Aminoglycosides, amitryptiline, anticonvulsants, aspirin, chlorpromazine, coumadin, cyclophosphamide, diuretics, penicillin and thorazine.

Immediate Evaluation

The way of presentation and the color of urine may give the clue to probable diagnosis. Tea-colored, brown-colored or cola-colored urine includes differentials like post-infectious glomerulonephritis, membranoproliferative glomerulonephritis, rapidly progressive glomerulonephritis, IgA nephropathy, HSP and hemolytic-uremic syndrome. These conditions are usually associated with proteinuria and RBC casts along with life-threatening hypertension or oliguria/anuria. Bright red- or pink-colored urine is indicative of bleeding from the urinary tract, away from the glomerulus. The differential diagnosis includes calculus, tumor, trauma, hydronephrosis, cystitis, urinary tract infection, schistosomiasis, tuberculosis, sickle cell trait, vascular anomalies, polyps, coagulopathy, renal artery or renal vein thrombosis, terminal hematuria (urethrorrhagia), or polycystic kidney disease [9].

In systematically ill patients or in asymptomatic patients, it is imperative to repeat the urine dipstick test and microscopic urinalysis twice within 2 weeks following the initial result. If the hematuria resolves, no further tests are required. If microscopic hematuria persists on at least two of the three consecutive samples, then further evaluation is required [10]. Increased use of the urine dipstick test to screen for urinary tract infection in a febrile child or in children during routine school health examinations in many countries has resulted in the detection of asymptomatic microscopic hematuria. However, because microscopic hematuria and mild proteinuria may appear transiently during fever, illness, or extreme exertion, it is not practical or cost-effective to extensively investigate every child to find the cause of microscopic hematuria. Common illnesses in children with persistent microscopic hematuria without proteinuria are benign familial hematuria, idiopathic hypercalciuria, IgA nephropathy and Alport’s syndrome. Benign familial hematuria, also known as thin basement membrane nephropathy (TBMN), is the most common cause of persistent microscopic hematuria in children [5].

Method of Urine Collection▴Top 

The stepwise way to collect urine and subsequent handling can greatly influence the results. Written instructions should be given to the parents of the child/patient as to how to perform a urine collection [11]. First, strenuous physical exercise (for example, running and soccer match) must be avoided in at least 3 days preceding the collection to avoid exercise-induced proteinuria and hematuria. In women, urinalysis should also be avoided during menstruation because blood contamination can easily occur. The first or second morning urine specimen is recommended [11]. In neonates and young children, suprapubic aspiration and catheterized urine is collected, and in older children, clean catch midstream urine collection is recommended. For all children, perianal area is cleansed and then dried, followed by midstream urine collection about 10-15 mL in 50-100 mL container. Generally, after washing the hands, females should spread the labia of the vagina and uncircumcised men withdraw the foreskin of the glans. The external genitalia are washed and wiped dry with a paper towel, and the “midstream” urine is collected after the first portion is discarded [11]. The urine specimen should be labeled for patient identification with time and date of urine collection. Several elements like leukocytes can lyse rapidly after collection, and refrigeration of specimens at +2 °C to +8 °C assists preservation but may allow precipitation of phosphates or uric acids, which can hamper examination of the sample. Formaldehyde, glutaraldehyde, CellFIX (a formaldehyde-based fixative) [4] and tubes containing a lyophilized borate-formate-sorbitol powder [5] are good preservatives for the formed elements of urine.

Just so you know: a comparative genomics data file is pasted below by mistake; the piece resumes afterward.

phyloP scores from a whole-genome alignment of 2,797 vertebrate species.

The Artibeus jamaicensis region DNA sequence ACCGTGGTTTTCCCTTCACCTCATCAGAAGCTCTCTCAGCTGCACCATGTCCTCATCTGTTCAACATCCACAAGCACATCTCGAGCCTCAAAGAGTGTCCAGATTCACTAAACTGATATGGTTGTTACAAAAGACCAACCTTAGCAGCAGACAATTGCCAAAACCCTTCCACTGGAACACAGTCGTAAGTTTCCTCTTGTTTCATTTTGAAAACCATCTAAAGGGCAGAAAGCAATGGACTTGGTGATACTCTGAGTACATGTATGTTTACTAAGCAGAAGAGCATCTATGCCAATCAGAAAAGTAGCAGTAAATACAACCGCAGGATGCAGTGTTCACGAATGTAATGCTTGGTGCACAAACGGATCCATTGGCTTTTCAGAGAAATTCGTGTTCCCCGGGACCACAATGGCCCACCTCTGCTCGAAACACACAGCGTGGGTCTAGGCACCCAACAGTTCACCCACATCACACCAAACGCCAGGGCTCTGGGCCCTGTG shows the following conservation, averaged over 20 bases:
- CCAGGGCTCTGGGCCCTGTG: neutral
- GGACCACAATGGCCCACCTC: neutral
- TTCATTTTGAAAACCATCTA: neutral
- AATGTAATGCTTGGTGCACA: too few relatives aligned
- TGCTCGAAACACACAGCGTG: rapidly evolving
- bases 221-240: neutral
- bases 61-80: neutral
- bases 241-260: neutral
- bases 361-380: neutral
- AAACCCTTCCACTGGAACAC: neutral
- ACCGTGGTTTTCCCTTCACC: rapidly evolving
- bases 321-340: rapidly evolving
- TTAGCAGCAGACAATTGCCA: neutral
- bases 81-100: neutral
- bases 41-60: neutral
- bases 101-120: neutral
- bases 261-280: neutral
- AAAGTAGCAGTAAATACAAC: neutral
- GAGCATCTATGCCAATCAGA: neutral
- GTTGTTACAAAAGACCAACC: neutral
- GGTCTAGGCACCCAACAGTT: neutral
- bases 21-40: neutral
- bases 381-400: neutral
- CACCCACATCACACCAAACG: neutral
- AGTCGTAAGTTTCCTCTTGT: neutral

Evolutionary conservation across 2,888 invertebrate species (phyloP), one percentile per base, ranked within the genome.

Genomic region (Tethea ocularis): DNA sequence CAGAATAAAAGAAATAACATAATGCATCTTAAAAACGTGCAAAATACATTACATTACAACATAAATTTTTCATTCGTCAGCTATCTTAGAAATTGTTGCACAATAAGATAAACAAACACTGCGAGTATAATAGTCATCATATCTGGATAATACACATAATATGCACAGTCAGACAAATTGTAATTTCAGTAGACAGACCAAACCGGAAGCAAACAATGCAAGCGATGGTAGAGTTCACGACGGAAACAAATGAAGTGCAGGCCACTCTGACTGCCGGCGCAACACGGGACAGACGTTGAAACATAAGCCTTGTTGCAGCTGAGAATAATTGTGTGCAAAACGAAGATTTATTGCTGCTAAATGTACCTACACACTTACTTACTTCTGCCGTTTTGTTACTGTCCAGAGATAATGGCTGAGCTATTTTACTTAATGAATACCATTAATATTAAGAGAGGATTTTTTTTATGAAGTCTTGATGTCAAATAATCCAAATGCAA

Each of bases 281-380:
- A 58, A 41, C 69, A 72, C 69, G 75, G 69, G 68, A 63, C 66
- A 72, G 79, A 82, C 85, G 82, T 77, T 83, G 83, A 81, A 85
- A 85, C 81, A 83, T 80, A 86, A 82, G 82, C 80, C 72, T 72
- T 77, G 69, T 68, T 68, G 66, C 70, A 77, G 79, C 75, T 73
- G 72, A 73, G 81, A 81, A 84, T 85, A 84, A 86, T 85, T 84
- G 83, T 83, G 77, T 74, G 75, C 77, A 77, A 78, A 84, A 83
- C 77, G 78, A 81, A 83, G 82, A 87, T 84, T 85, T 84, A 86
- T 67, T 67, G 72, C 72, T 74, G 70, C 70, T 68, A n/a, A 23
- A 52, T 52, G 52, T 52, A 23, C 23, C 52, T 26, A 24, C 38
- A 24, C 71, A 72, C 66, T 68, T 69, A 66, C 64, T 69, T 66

The color of normal urine ranges from pale to dark yellow and amber, depending on the concentration of the urochrome. The main pathologic conditions that can cause color changes of the urine are described in Table 1. Besides, conditions also include massive uric acid crystalluria (pink urine), urinary infection due to some types of Escherichia coli (velvet urine) and porphyrinuria and alkaptonuria (red urine turning black on standing). The main drugs responsible for abnormal urine color are rifampin (yellow-orange to red urine); phenytoin (red urine); chloroquine and nitrofurantoin (brown urine); triamterene, propofol and blue dyes of enteral feeds (green urine); methylene blue (blue urine); and metronidazole, methyldopa and imipenem-cilastatin (darkening on standing). Among foods are beetroot (red urine), senna and rhubarb (yellow to brown or red urine) and carotene (brown urine) [12].

Table 1.
Click to view
Table 1. Causes of Discoloration of Urine

Dipstick test is based on the principle of pseudoperoxidase activity of the heme moiety of hemoglobin, which catalyzes the reaction of a peroxide and a chromogen to produce a colored product. The presence of hemoglobin is shown as green spots, which are due to intact erythrocytes, or as a homogeneous diffuse green pattern, which is common with marked hematuria because of the high number of erythrocytes that cover the whole pad surface. It may also be observed if lysis of erythrocytes has occurred on standing or as a consequence of alkaline urine pH or a low specific gravity (especially < 1.010). The most important reasons for a positive test result in the absence of red cells are hemoglobinuria deriving from intravascular hemolysis, myoglobinuria deriving from rhabdomyolysis and a high concentration of bacteria with pseudoperoxidase activity (Enterobacteriaceae, staphylococci and streptococci). False-negative results are mainly due to ascorbic acid, a strong reducing agent, which can cause low-grade microscopic hematuria to be completely missed [8].